Some staff at Magilligan Prison say as soon as jobs open up for the new DARD headquarters in Ballykelly they will be applying for a transfer because they believe a decision has already been made to close the jail in six years’ time.
That was the revelation from one worker who has been at the prison for almost two decades who spoke after a meeting where the proposal to decommission Magilligan jail was discussed in Limavady on Monday night.
Despite an assurance from Justice Minister David Ford no decision has been taken, or would be taken until the consultation on the Prisons Estate review is complete, one prison worker who spoke with the ‘Journal’ wasn’t convinced.
“It all seems to be prisoner-orientated and they’re not considering staff views at all,” said the worker. “I have no hope whatsoever in this consultation. It’s a waste of time. We will be putting in transfers for the DARD jobs in Ballykelly as soon as we can.”
The worker said: “The majority of staff would have to travel to Maghaberry if it came to it, but it would be a long working day and a lot of staff have children, so it’s just not feasible. All the money they’ve spent already on plans for the Prison, costing millions, and now it’s all wasted. The Justice Minister should remember there is life outside Belfast, but I think the decision has been made already.”
Another worker said the uncertainty surrounding the jail’s future was “killing staff”.
“Morale is very low. I know my staff are putting in for a transfer. For some of us, it’s okay, we are retiring, but for the younger staff it’s a big concern.”
Reminding the minister and senior officials at the meeting the Prison Service was “for all of Northern Ireland” was local MP Gregory Campbell.
“If they close Magilligan and relocate it to a site that they would have to purchase near Maghaberry you would then have all four prison facilities in the Greater Belfast area and none throughout the rest of N. Ireland and that doesn’t make sense,” he told the ‘Journal’.
“You’d have to pay up to £10 million to transfer people to pay for their commute between Limavady and the Lisburn area for them to go to work each day for three years. Then you’d have to buy the land, which is already sold, and then you’d have to buy it back. The more you look at this the more it makes sense to rebuild at Magilligan. I think the quicker they come to that conclusion and make an announcement by Christmas, or early New Year, then everyone can move on.”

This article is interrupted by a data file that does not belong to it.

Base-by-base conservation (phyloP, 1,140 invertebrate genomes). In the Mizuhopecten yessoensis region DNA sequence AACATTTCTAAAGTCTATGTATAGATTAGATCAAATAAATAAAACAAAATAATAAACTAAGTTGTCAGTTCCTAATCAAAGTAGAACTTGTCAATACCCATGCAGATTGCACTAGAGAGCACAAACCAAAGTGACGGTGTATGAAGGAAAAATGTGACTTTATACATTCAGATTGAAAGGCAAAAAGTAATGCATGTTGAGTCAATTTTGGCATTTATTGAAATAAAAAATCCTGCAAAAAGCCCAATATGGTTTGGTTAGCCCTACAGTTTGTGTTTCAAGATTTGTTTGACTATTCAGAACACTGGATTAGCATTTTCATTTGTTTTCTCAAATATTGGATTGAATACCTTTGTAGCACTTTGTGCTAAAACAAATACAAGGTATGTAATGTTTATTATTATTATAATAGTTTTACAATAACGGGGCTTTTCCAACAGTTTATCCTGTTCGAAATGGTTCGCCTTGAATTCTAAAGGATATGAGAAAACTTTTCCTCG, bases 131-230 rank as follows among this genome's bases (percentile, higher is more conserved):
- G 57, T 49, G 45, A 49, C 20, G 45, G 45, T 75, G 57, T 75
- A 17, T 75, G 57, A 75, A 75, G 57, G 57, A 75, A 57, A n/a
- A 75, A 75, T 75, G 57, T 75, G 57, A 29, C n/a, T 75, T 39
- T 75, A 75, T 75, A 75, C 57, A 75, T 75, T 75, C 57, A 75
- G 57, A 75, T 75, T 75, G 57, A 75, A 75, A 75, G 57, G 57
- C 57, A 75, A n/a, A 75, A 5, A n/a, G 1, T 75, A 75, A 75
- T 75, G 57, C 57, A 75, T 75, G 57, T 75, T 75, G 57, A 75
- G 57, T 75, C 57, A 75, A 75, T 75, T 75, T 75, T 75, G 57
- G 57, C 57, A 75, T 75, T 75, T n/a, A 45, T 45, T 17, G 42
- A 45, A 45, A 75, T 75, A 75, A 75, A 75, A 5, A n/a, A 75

To decommission Magilligan, and account for all associated costs, Mr. Campbell claimed it would cost in excess of £125-130 million, which he says is money that just isn’t there.
“It all points toward to ‘rebuild at Magilligan’ and I am hopeful it’s more than 50-50 to rebuild, but in the next next few months, hopefully, that will become 100 per cent. In the meantime we have to keep pressing the issue. We should remember the issue was fought and won five years ago and it needs to be fought and won again this year.”
The Prison Officers’ Association have launched a campaign against the proposal, and hope to get 20,000 signatures for a petition to take to Stormont next month.
Minister Ford told the ‘Journal’ the consultation was ‘genuine’ and warned those campaigning to keep the Prison open: “The key issue has to be about listening to solid facts, serious proposals, not just simply signatures on a petition saying ‘we don’t like this’.”
The Roe Valley Chamber of Trade and Limavady and Coleraine Councils will meet the Justice Minister to voice their opposition to the proposal.
“I’d say to the Chamber, and the two councils, the issues are not that ‘we don’t like this’ but, what is the best way we can provide facilities and, have you a business case to make as to how Magilligan will be part of that?” said Mr. Ford, who said he was “honestly not sure if the figures that are being bandied around are accurate”.
“Not many of our staff live in the immediate area. If someone is travelling a distance to Magilligan they may well continue to live in the same house and travel a distance to work elsewhere if they are transferred. Obviously, there are concerns about the most junior administration grades as opposed to the uniform staff, who are technically mobile, and if they were to be moved we would seek to accommodate people who didn’t want to move, but that’s a bit further down the line.”
When asked when a decision regarding Magilligan is likely, the minister told the ‘Journal’: “I certainly haven’t made my mind up. We are closing the consultation shortly but, there will be some detailed work that has to be done after that so, I can’t give a definite statement. I would hope, early in the New Year we will have definite proposals.”